Cuba si computers no

Claiming to be the land of the free is one thing, delivering on it clearly another. The damage done to the US’s self-proclaimed standards, by the Bush régime, is all too evident. Contested claims of freedom notwithstanding the brave are certainly not absent. In challenging the absurd US law banning the travel to Cuba without a license, the caravanistas (and the members of the Venceremos Brigade) are defending a tradition of resistance to tyranny long thought lost to myth.

The caravanistas, ranging in age from 8 to 86, and include Irish, British, German, and Canadian citizens as well as US citizens; exemplify a proud tradition. "As an American,” states the Rev. Thomas E. Smith “I'm always eager to remind Americans of their constitutional rights and of the commitment to the principles of freedom and justice”.

Smith, a Baptist minister from Pittsburgh, insists that his government has used the Cuban Revolution as an excuse to violate the themes of his country's own Revolution. Smith is no stranger to the resistance struggle having been involved with IFCO since his seminary days in the late 1970s, when the organization was fighting the Ku Klux Klan in the Carolinas.

Cuba Five to the fore

On arrival in Cuba contingent leader, Rev. Lucius Walker Jr., himself a victim of US terrorism reiterated the caravanistas support for the five imprisoned Cuban anti- terror fighters which matches the support from a summit of Latin American and Caribbean Parliamentarians meeting in Panama. A statement, issued by the legislators condemned the arbitrary nature of the legal process against the five ‘virtual hostages’.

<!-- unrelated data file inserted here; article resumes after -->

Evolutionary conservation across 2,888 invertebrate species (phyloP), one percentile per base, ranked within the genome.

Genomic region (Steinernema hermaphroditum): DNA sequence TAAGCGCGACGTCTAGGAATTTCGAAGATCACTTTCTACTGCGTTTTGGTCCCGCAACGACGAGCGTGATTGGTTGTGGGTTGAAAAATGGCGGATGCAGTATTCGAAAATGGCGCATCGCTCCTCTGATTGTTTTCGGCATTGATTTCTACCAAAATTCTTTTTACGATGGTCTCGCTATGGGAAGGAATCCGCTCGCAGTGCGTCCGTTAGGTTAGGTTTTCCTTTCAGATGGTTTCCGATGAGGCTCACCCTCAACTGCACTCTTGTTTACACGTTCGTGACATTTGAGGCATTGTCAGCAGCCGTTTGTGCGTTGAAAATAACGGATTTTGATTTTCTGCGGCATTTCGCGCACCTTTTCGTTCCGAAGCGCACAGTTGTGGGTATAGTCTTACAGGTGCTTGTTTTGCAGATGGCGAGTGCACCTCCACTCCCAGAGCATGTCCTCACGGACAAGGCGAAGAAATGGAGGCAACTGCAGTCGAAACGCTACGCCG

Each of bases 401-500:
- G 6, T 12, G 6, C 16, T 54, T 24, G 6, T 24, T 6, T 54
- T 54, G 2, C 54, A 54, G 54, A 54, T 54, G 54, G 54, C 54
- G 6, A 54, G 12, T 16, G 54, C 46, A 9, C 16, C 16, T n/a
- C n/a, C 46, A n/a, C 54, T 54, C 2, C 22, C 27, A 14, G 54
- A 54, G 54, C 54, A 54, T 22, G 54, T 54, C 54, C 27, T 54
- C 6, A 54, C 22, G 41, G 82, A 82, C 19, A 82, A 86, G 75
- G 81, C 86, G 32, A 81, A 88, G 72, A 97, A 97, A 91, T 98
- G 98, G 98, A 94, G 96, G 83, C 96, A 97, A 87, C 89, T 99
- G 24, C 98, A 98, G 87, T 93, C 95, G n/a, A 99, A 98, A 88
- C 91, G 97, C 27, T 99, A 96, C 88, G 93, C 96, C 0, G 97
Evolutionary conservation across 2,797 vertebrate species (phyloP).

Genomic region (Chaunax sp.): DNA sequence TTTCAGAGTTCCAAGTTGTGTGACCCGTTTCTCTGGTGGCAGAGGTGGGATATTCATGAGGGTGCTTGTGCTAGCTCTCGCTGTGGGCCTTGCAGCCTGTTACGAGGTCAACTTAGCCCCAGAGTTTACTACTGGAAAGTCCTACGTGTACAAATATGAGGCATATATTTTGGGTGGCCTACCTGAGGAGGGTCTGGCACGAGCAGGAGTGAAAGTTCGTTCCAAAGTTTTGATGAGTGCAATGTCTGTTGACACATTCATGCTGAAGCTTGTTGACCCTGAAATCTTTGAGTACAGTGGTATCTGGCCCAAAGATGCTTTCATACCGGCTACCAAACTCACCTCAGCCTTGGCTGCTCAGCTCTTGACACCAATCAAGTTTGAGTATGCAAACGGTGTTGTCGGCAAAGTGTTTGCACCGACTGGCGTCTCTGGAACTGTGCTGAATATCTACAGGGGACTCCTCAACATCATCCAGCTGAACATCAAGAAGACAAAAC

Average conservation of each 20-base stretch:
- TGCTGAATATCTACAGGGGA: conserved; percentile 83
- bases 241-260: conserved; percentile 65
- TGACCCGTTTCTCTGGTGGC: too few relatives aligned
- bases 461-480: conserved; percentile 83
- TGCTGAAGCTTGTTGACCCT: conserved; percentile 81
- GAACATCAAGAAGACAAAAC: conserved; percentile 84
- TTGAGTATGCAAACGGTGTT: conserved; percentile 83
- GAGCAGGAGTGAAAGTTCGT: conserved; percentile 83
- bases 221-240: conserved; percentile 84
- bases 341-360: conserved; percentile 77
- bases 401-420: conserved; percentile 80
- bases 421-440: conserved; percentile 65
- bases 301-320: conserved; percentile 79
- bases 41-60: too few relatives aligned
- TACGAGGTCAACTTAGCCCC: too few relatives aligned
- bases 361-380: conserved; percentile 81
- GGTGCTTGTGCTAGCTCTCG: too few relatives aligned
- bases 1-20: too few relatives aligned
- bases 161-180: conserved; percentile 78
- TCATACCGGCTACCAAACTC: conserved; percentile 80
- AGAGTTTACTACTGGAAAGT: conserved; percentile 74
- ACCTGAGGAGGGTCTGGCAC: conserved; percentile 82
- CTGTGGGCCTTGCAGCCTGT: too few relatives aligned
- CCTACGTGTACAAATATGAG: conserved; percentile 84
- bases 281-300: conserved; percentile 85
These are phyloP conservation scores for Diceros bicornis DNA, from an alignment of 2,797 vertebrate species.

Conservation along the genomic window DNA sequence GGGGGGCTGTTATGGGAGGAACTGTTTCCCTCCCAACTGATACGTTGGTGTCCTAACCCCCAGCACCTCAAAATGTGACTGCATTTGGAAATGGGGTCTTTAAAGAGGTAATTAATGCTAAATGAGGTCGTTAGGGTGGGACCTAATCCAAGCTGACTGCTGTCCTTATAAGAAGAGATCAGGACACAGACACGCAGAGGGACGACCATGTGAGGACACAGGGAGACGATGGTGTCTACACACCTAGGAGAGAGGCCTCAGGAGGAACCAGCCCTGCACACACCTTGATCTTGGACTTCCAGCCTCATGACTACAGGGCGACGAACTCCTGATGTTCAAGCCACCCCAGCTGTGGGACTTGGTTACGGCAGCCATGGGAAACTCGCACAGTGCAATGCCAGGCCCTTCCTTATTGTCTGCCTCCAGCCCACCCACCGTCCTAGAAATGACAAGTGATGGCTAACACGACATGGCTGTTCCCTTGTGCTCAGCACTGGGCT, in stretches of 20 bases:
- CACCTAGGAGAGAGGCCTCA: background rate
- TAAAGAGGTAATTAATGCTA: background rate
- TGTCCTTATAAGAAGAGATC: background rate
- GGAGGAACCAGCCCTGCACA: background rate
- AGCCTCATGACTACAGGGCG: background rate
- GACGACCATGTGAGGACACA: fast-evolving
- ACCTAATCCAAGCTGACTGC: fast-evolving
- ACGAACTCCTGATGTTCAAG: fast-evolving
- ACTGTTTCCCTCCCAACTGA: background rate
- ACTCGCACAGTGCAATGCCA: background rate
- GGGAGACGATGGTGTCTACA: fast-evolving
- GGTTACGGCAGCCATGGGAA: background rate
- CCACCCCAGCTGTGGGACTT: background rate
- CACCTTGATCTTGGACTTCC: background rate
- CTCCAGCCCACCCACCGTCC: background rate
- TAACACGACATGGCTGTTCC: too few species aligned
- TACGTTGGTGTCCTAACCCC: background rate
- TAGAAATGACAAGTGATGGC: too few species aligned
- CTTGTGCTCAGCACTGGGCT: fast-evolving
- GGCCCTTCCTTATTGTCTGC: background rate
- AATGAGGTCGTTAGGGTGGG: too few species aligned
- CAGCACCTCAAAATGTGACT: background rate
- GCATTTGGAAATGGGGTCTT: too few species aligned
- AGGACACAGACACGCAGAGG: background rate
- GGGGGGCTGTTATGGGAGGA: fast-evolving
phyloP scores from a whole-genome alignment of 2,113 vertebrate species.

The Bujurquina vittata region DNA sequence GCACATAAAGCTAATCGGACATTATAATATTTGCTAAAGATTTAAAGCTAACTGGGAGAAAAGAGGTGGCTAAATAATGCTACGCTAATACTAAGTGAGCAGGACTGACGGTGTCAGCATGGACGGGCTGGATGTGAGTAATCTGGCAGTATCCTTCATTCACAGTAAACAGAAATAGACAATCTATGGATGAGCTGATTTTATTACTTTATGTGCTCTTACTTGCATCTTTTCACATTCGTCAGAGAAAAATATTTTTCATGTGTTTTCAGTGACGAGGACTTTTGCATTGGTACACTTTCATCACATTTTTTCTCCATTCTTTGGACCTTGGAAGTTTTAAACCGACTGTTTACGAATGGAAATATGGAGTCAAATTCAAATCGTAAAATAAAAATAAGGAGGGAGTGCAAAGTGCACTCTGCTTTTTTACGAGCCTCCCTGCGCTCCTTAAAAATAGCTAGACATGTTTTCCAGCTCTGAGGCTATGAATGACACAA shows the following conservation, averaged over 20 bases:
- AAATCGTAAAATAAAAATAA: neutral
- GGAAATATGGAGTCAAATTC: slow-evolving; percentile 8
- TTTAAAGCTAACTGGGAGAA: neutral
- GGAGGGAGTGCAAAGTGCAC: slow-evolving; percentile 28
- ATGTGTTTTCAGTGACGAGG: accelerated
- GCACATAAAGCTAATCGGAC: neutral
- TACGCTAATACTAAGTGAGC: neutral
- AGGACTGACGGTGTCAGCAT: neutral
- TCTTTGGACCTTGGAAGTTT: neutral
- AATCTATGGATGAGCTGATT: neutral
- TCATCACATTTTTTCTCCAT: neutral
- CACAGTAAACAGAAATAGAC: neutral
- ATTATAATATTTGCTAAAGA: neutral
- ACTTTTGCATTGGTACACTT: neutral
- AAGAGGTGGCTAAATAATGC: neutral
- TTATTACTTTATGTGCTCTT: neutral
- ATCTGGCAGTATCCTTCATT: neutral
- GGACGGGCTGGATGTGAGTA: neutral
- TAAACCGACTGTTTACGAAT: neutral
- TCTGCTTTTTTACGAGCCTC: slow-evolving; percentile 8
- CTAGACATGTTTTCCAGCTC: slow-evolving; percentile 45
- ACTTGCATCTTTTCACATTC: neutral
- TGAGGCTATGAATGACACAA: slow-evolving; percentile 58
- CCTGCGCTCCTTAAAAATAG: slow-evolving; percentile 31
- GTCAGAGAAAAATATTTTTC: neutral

Participants at the Panama gathering announced several actions to promote the case of the Cuban Five and to confront the US government’s campaign to distort the facts surrounding the case. The statement also notes that the US courts and government are guilty of violating the most elemental rights of the Cuban Five by convicting them of charges that were never proven and then imposing totally disproportionate sentences.

In Cuba the fourth meeting of the Assembly of the Caribbean Peoples has also thrown its weight behind the campaign. The gathering, comprising social and political organizations, farmers, trade unions, workers, women, students, young people, artists, intellectuals, as well as environmental, community, solidarity, and non-governmental organizations from 20 countries in the region, also called for the cessation of the unilateral and arbitrary measures, against Cuba, describing the blockade as a violation of international rights and the UN Charter.

Leonard Weinglass on the Cuban Five